With my two main men at a wedding in spring 2017

With my two handsome men at a wedding in spring 2017

 

 

 

 

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To cycle, or not to cycle!

To be, or not to be! Is that the question?

It’s not the question for me. My burning, recurring question is, “Should I cycle or… drive my car?”

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My red bike is much cuter than my car will ever be!

I’m usually about 30 minutes away from some business meeting or something and trying to make the decision if I’ll make it there alive/in one piece if I actually ride my bike. Getting sweaty is never a concern for me as I LOVE to sweat!

This evening I had a class in the Exchange District. It’s only a five kilometer ride and it’s almost one straight line to get there by bike. The problem, however, is that I need to ride straight down Osborne Street in Winnipeg to get there. Osborne is notoriously bad for cyclists since there usually is congested traffic AND there is no bike lane.

I’m committed to getting exercise every day AND I also love the idea of saving the environment by choosing to cycle more. I’ve been a city cyclist since 2001, when an old friend insisted that I get a bike and learn to ride in the city. I used to rely on my bike(s) as my primary mode of transportation, but that was when I lived in Ottawa and Toronto.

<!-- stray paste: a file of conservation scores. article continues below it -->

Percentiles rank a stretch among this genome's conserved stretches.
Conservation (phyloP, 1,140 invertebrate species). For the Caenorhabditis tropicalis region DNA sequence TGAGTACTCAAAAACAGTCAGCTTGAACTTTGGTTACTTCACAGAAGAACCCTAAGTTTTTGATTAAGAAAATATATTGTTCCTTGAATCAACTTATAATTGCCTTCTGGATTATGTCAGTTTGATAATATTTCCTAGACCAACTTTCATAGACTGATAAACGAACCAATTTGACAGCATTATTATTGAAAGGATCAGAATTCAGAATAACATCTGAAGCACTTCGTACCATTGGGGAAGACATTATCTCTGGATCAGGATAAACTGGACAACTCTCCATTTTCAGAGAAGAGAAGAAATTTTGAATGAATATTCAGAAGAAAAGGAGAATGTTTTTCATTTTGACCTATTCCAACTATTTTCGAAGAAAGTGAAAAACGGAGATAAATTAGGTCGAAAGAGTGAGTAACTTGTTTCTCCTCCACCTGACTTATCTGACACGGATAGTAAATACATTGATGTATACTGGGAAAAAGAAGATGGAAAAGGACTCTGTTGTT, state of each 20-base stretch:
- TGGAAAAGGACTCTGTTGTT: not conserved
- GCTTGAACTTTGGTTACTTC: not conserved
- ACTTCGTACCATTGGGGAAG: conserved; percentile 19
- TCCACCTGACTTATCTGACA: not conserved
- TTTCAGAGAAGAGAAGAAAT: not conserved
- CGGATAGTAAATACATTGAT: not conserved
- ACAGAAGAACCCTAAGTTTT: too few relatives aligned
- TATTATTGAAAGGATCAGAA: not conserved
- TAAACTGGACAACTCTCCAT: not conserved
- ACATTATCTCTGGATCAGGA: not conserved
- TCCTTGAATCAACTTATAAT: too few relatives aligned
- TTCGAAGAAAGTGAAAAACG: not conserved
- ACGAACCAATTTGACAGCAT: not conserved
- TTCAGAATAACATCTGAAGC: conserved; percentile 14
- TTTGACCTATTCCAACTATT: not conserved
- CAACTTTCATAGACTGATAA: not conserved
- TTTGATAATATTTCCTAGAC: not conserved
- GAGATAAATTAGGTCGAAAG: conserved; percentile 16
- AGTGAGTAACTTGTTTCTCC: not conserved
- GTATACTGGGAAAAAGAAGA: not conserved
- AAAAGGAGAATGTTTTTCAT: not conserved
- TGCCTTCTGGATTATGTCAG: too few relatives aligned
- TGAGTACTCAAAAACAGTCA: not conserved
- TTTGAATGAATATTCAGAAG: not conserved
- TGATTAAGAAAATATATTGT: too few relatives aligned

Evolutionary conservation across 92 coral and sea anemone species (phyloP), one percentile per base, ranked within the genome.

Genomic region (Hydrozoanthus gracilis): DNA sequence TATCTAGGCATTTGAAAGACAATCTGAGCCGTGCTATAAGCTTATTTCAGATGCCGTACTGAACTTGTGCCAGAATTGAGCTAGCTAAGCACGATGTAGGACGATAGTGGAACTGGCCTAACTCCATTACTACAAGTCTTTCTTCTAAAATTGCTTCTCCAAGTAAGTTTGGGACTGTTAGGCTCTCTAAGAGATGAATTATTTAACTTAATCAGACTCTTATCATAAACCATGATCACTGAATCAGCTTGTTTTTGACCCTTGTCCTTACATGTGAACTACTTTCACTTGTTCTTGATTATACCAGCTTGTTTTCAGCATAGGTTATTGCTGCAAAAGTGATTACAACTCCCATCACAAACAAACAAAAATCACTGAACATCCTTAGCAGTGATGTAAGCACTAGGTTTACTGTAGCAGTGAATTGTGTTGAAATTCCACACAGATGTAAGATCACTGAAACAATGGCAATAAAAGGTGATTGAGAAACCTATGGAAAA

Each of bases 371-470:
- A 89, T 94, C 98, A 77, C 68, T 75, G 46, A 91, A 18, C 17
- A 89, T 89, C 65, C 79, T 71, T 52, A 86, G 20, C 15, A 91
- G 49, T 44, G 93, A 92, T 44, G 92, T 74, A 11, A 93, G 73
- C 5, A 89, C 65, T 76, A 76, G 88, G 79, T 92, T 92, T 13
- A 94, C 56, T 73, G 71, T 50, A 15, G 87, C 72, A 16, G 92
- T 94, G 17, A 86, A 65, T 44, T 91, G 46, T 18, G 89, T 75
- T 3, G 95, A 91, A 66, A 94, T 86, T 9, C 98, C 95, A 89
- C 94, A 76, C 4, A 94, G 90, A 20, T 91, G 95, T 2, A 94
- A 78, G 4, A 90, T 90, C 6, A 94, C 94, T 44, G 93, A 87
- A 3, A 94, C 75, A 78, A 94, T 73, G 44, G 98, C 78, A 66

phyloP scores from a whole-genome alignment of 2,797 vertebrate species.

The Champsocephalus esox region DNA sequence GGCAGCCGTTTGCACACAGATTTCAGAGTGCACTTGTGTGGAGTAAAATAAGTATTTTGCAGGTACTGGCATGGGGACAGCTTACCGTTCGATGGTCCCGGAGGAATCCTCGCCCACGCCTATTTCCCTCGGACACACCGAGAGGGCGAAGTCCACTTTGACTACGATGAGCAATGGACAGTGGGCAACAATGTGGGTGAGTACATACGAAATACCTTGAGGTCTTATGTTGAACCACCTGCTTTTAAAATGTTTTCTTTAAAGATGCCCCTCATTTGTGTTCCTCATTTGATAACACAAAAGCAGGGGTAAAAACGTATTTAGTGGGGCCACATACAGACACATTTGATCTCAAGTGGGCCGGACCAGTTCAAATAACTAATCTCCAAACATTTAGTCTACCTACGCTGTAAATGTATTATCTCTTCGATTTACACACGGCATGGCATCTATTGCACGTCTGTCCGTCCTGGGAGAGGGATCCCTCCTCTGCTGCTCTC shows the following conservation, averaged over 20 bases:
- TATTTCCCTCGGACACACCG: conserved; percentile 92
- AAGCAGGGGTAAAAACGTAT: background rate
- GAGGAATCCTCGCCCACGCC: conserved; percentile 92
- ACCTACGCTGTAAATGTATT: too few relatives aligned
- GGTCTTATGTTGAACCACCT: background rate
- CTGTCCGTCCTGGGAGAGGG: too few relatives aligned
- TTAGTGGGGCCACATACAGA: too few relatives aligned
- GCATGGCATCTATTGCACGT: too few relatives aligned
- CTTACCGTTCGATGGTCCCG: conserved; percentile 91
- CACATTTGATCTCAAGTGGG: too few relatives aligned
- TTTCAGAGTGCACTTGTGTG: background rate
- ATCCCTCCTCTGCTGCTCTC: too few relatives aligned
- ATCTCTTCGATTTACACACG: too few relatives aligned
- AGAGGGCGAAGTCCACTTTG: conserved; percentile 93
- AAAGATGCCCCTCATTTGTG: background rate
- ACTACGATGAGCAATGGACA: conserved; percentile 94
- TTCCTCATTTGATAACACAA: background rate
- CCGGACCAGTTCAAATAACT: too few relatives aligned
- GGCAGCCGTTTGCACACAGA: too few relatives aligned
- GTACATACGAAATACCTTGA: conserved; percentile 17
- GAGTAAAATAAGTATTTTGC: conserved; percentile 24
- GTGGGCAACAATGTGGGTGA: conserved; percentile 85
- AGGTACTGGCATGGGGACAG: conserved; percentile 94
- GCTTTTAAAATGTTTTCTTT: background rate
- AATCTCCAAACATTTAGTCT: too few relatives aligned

Since coming to Winnipeg in 2011, I’ve purchased my first car. I tried being a full-time cyclist at first, but it just wasn’t feasible. This city is dangerous and scary for cyclists. It constantly feels like a WAR of two worlds.

I decided, in the end, to ride my red vintage bike to my class in the Exchange District. I am selling my bike soon and wanted to enjoy riding around in a nice dress with the sun on my bare arms. Cycling is great for your body but I think it’s even better for your mind. After I’m riding for a few minutes, my blood is circulating well and I’m feeling happy and as light as a feather. I feel like I’m seven years old again.

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Biking on city streets gets us ready to bike in the mountains!

The weather was so lovely that after my class ended, I decided to ride on some bike trails along the water, through the Forks, and along the rapid transit way in the south Osborne area. It was a meandering path, and it worked because I wasn’t in a rush to get anywhere. It was peaceful, as hardly anyone uses those paths and I can sing to myself, “dance” on my bike while listening to music, and generally feel on top of the world.